One Teacher’s Genius Strategy for Addressing Students’ Mental Health

Nearly one in five school-aged kids in the United States have struggled with a mental health disorder and countless more may be suffering silently.

Post-It Notes and poster board may seem like nothing more than standard school supplies but in Erin Castillo’s hands they are a powerful mental health tool that’s not just changing the lives of her students but helping kids all over the world.

Here’s the way it works: About once a week—depending on how things are feeling in her class—the California special education high school teacher hangs up the “mental health check-in board.” The board instructs students to write their name on the back of a sticky note and then stick it next to one of six colored hearts. The hearts are labeled “I’m great,” “I’m OK,” “I’m meh,” “I’m struggling,” “I’m struggling and need a check-in,” and “I’m in a dark place,” and allow the students a quick way to describe and share their feelings before class starts. Please pay attention to the 13 suicide warning signs that are easy to miss.

Then, during independent study time, she checks in one-on-one with students about their sticky notes. Some kids just need some positive encouragement or a listening ear but for those who are more upset or dealing with a serious issue, she says she has a variety of options ready and waiting to help them, including peer counselors and a school psychologist they can see that very day. Knowing that not only is someone really listening but that they can get immediate help to feel better has been revolutionary for the students.

She got the idea for the board after a couple of weeks where many of her students kept telling her they were having a bad week. While she was grateful they were sharing, she needed more information to help them—and the board was born. “I didn’t want to miss any student that might be struggling and this was a way to easily survey how everyone was feeling,” she says.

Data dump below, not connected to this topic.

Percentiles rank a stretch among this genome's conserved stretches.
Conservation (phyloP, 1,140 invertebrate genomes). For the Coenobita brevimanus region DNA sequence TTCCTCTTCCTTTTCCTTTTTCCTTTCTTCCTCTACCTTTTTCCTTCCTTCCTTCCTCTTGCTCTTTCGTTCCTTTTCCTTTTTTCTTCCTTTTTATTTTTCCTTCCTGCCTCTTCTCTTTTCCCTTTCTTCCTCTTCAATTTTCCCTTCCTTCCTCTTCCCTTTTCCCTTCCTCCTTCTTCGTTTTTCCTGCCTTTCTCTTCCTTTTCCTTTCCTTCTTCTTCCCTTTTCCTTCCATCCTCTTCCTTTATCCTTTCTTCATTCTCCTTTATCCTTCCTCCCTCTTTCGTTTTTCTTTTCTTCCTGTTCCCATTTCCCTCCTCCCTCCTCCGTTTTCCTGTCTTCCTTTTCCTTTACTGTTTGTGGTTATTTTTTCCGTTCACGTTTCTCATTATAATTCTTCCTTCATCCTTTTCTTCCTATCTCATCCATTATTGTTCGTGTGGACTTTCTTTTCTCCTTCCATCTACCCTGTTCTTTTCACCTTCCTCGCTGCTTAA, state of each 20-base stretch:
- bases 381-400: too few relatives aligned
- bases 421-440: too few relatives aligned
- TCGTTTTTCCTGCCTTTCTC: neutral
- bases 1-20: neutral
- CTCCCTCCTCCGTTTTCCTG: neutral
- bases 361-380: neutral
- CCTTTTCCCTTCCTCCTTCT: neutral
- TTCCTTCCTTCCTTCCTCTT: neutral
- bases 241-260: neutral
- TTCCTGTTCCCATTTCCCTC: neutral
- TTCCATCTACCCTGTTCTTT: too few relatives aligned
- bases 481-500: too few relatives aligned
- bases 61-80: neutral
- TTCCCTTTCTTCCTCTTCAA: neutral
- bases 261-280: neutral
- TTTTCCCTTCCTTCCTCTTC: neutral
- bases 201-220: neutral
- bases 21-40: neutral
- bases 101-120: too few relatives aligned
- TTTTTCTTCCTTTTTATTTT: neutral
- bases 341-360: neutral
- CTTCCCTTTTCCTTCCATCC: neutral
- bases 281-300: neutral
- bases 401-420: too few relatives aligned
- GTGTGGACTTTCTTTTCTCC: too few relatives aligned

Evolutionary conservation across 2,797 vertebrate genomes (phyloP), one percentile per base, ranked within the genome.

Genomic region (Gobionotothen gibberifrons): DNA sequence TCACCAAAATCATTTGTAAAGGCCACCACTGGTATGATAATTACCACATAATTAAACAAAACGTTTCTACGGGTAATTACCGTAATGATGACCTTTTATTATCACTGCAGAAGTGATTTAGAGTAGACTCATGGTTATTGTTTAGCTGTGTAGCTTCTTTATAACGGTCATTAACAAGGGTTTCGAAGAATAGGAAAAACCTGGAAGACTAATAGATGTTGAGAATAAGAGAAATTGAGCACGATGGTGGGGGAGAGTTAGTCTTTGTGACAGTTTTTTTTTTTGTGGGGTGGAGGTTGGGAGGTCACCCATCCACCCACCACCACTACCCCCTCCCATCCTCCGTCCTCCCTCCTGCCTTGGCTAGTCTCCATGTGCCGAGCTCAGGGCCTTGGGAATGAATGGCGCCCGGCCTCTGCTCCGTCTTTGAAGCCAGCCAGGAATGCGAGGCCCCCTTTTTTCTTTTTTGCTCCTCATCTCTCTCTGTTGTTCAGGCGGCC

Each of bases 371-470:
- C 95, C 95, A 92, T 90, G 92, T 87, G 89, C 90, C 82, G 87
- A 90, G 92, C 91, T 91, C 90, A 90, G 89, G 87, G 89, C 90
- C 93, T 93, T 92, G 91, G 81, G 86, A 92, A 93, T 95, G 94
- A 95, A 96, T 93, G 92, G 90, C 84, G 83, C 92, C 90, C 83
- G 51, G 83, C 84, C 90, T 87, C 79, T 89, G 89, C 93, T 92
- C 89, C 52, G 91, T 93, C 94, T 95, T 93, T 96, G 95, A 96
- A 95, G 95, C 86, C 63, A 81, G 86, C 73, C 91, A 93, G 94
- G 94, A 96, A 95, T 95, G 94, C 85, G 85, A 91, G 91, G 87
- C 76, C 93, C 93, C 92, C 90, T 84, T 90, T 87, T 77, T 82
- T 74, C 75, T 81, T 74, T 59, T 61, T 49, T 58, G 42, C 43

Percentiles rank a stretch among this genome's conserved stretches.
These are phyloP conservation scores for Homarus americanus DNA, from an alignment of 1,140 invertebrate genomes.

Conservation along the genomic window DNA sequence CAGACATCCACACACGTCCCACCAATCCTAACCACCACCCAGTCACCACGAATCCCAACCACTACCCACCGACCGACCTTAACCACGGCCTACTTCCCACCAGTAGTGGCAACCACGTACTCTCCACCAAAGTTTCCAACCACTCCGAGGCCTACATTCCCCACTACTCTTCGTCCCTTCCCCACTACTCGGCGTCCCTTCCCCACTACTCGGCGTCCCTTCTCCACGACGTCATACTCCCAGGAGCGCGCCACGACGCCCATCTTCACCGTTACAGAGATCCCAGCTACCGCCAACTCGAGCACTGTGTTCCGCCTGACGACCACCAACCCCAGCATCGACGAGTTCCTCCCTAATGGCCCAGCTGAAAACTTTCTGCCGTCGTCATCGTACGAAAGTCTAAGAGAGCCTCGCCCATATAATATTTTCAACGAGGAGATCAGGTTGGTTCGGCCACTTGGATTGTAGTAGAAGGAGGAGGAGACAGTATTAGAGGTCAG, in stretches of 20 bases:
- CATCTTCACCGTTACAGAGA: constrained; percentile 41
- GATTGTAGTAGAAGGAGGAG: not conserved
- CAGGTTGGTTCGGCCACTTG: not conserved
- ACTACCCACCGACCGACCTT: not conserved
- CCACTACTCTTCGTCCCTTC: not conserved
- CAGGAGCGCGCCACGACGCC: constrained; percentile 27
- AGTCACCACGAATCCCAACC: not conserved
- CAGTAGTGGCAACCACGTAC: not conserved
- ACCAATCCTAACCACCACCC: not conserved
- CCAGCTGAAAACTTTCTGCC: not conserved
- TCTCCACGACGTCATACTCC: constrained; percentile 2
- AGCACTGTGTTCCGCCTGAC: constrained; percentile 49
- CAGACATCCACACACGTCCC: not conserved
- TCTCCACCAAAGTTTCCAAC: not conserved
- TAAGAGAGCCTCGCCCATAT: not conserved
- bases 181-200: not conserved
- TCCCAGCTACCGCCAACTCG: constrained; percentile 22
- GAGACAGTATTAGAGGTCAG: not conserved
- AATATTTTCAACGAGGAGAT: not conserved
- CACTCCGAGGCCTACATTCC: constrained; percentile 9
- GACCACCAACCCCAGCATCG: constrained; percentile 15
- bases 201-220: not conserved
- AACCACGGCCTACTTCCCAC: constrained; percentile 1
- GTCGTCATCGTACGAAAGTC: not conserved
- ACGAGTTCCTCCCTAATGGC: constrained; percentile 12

Castillo implemented her idea in March of 2019 and decided to share it, posting a picture of her check-in board on her Instagram page. It quickly went viral, garnering thousands of likes, shares, and comments. It hit a nerve because it turns out that lots of teachers have been struggling with understanding how their students feel and lots of students have been struggling with feelings they don’t know how to put into words.

“There are so many kids in school with mental health issues and those issues can affect their ability to learn and function in the classroom,” she says.

Her students love it too and she says she’s seen many positive changes because of it. One thing that’s surprised her is how the students have started using the board to help each other and to ask for help from their friends. “I remember watching one student take their friend by the hand and bring them to the board to show them where they were putting their sticky note, so that their friend would understand how they were feeling,” she says. “It was this beautiful moment and I’ve seen a lot of friendships become deeper and stronger.”

Another bonus is discovering how kids who seemed fine or even “too cool” to be bothered with school are really feeling. The board encouraged them to open up about things they’d been keeping inside, and is particularly helpful for kids who might not know how to put their feelings into words, she says, adding that she put in weeks of work before introducing the chart teaching the students how to name and categorize their feelings.

“For a lot of kids, asking for help and being vulnerable is really hard,” she says. “But this chart tells them ‘You matter, your feelings are important, and you have every right to feel this way.'” Which, as anyone who remembers the tumultuous years of high school can understand, is one of the most loving and empowering things you can say to a teen.

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Charlotte Hilton Andersen
Charlotte Hilton Andersen, BS, MS, has been covering health, fitness, parenting, and culture for many major outlets, both in print and online, for 15 years. She's the author of two books, co-host of the Self Help Obsession podcast, and also does freelance editing and ghostwriting. She has appeared in television news segments for CBS, FOX, and NBC.